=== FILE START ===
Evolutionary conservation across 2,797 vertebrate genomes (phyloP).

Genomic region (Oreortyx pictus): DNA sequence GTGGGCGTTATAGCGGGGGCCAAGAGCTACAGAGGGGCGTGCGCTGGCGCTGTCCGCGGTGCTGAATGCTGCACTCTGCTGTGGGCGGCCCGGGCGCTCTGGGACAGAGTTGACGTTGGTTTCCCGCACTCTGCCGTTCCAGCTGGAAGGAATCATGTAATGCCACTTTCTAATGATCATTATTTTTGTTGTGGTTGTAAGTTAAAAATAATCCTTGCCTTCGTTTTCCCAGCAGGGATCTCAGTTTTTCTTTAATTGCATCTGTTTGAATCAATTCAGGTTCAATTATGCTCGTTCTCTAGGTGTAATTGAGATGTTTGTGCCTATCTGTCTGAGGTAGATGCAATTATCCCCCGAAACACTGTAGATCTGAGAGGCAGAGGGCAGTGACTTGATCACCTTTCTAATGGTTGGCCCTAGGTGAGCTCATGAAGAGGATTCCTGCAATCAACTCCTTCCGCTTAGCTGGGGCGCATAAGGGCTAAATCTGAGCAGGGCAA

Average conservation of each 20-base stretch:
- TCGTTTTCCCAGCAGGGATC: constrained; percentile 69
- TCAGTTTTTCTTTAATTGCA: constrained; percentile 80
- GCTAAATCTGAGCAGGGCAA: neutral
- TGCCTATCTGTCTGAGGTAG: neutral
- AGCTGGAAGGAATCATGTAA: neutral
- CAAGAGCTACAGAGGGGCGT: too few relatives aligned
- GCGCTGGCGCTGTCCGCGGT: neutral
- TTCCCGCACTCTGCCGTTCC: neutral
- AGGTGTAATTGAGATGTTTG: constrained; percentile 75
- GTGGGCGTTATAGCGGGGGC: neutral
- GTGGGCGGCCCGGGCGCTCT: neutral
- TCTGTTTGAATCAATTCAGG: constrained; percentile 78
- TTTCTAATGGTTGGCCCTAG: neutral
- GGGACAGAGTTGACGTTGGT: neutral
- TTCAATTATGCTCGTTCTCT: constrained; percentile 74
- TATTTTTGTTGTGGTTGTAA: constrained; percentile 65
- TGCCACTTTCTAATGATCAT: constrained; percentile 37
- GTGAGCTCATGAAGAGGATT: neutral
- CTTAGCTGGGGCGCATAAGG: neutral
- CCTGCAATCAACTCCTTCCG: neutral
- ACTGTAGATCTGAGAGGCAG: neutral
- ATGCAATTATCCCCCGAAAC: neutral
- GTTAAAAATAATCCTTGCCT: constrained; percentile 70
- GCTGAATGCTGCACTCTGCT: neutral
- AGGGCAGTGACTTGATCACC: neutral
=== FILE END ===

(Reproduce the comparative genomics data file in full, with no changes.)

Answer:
Evolutionary conservation across 2,797 vertebrate genomes (phyloP).

Genomic region (Oreortyx pictus): DNA sequence GTGGGCGTTATAGCGGGGGCCAAGAGCTACAGAGGGGCGTGCGCTGGCGCTGTCCGCGGTGCTGAATGCTGCACTCTGCTGTGGGCGGCCCGGGCGCTCTGGGACAGAGTTGACGTTGGTTTCCCGCACTCTGCCGTTCCAGCTGGAAGGAATCATGTAATGCCACTTTCTAATGATCATTATTTTTGTTGTGGTTGTAAGTTAAAAATAATCCTTGCCTTCGTTTTCCCAGCAGGGATCTCAGTTTTTCTTTAATTGCATCTGTTTGAATCAATTCAGGTTCAATTATGCTCGTTCTCTAGGTGTAATTGAGATGTTTGTGCCTATCTGTCTGAGGTAGATGCAATTATCCCCCGAAACACTGTAGATCTGAGAGGCAGAGGGCAGTGACTTGATCACCTTTCTAATGGTTGGCCCTAGGTGAGCTCATGAAGAGGATTCCTGCAATCAACTCCTTCCGCTTAGCTGGGGCGCATAAGGGCTAAATCTGAGCAGGGCAA

Average conservation of each 20-base stretch:
- TCGTTTTCCCAGCAGGGATC: constrained; percentile 69
- TCAGTTTTTCTTTAATTGCA: constrained; percentile 80
- GCTAAATCTGAGCAGGGCAA: neutral
- TGCCTATCTGTCTGAGGTAG: neutral
- AGCTGGAAGGAATCATGTAA: neutral
- CAAGAGCTACAGAGGGGCGT: too few relatives aligned
- GCGCTGGCGCTGTCCGCGGT: neutral
- TTCCCGCACTCTGCCGTTCC: neutral
- AGGTGTAATTGAGATGTTTG: constrained; percentile 75
- GTGGGCGTTATAGCGGGGGC: neutral
- GTGGGCGGCCCGGGCGCTCT: neutral
- TCTGTTTGAATCAATTCAGG: constrained; percentile 78
- TTTCTAATGGTTGGCCCTAG: neutral
- GGGACAGAGTTGACGTTGGT: neutral
- TTCAATTATGCTCGTTCTCT: constrained; percentile 74
- TATTTTTGTTGTGGTTGTAA: constrained; percentile 65
- TGCCACTTTCTAATGATCAT: constrained; percentile 37
- GTGAGCTCATGAAGAGGATT: neutral
- CTTAGCTGGGGCGCATAAGG: neutral
- CCTGCAATCAACTCCTTCCG: neutral
- ACTGTAGATCTGAGAGGCAG: neutral
- ATGCAATTATCCCCCGAAAC: neutral
- GTTAAAAATAATCCTTGCCT: constrained; percentile 70
- GCTGAATGCTGCACTCTGCT: neutral
- AGGGCAGTGACTTGATCACC: neutral